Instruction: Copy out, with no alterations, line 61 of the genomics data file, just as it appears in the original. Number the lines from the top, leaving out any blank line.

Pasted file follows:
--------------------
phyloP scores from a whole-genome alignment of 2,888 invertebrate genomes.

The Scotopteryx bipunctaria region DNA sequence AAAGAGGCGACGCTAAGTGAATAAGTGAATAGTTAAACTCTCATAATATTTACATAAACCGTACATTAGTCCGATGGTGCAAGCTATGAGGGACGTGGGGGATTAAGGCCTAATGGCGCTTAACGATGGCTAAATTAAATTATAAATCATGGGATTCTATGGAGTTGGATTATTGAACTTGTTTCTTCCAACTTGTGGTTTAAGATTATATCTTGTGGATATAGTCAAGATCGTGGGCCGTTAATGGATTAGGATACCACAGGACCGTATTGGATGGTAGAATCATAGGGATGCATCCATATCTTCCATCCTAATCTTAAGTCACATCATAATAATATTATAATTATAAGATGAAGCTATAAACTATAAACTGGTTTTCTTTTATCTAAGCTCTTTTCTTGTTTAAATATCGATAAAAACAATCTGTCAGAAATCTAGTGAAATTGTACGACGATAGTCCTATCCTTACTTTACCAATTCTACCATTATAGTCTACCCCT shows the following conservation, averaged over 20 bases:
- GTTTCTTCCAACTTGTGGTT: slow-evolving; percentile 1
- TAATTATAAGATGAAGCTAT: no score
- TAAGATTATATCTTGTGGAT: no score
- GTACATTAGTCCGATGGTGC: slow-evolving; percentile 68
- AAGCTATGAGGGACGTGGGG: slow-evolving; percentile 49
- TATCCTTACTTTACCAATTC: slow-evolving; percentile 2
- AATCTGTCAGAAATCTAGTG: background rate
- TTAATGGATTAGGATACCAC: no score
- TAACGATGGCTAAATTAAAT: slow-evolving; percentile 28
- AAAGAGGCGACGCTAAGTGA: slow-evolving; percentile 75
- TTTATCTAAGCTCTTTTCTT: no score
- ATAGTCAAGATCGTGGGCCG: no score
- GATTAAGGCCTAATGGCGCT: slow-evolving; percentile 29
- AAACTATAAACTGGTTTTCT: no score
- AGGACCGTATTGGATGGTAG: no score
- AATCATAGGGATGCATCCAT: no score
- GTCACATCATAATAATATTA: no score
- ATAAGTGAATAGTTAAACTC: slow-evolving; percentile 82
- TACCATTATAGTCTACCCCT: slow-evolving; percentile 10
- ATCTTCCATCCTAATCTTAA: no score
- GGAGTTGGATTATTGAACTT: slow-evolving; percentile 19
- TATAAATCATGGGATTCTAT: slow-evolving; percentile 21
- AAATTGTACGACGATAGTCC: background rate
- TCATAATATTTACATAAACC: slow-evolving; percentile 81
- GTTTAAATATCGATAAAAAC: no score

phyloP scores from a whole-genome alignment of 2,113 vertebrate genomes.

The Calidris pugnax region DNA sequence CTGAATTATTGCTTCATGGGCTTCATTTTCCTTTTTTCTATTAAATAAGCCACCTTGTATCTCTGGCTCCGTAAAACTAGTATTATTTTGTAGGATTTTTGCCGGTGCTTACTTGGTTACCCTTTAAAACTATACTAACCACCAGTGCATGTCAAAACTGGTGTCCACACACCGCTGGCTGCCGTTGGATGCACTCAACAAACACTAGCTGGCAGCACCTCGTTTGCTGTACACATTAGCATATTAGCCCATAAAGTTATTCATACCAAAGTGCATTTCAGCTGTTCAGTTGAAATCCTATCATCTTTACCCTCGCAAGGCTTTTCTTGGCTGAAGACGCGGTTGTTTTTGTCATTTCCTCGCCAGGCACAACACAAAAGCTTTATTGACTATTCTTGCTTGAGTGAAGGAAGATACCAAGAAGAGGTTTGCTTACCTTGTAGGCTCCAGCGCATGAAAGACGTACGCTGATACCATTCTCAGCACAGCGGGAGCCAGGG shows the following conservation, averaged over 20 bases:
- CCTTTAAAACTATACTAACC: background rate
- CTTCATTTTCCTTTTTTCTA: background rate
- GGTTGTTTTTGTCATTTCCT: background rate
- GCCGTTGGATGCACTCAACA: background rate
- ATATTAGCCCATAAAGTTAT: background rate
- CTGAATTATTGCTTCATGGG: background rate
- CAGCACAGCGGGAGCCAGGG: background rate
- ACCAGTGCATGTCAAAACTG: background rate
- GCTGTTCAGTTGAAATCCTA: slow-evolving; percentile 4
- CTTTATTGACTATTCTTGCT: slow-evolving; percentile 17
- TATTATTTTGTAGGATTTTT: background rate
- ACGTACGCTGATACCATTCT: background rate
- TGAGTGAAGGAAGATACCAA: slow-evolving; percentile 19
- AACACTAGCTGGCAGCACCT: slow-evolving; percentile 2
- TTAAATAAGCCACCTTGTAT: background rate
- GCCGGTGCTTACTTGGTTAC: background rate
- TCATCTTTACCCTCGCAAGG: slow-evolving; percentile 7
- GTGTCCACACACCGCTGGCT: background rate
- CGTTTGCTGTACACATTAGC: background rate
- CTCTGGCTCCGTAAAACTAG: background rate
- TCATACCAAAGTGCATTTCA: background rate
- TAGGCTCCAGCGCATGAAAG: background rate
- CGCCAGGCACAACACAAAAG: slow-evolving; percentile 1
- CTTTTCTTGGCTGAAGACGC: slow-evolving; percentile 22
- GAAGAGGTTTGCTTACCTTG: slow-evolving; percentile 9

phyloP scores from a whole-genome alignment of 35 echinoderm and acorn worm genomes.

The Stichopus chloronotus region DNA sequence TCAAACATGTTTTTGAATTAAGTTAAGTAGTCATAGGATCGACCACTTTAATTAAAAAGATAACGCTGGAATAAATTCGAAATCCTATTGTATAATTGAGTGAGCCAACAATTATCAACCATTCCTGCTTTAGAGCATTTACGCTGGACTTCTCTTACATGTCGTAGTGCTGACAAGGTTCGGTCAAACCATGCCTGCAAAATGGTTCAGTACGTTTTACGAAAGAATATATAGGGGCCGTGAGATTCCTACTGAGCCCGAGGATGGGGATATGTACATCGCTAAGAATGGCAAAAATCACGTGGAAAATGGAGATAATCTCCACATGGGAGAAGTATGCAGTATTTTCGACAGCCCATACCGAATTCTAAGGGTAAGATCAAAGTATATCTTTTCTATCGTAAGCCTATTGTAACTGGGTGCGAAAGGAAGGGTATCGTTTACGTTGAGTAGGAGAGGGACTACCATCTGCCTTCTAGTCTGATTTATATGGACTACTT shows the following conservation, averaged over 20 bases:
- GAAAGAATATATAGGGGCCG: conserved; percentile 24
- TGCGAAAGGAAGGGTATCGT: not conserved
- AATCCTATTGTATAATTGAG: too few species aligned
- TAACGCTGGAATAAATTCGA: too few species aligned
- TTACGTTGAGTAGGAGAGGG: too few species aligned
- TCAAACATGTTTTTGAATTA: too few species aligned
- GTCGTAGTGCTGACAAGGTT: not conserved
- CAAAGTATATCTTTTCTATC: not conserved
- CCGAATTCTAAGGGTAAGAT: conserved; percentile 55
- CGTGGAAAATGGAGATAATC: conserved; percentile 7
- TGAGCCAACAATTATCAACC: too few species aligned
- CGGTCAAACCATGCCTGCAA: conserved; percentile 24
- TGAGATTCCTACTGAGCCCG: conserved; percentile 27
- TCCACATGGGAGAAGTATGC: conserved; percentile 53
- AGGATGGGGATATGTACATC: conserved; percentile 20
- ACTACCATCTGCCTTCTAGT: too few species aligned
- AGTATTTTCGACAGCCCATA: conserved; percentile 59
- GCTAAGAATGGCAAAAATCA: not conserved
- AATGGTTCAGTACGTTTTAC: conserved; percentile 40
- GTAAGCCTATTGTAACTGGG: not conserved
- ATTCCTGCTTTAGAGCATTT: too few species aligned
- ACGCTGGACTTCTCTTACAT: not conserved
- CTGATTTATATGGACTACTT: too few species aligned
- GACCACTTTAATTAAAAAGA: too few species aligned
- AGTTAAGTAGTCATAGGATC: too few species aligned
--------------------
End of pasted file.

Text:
- TTACGTTGAGTAGGAGAGGG: too few species aligned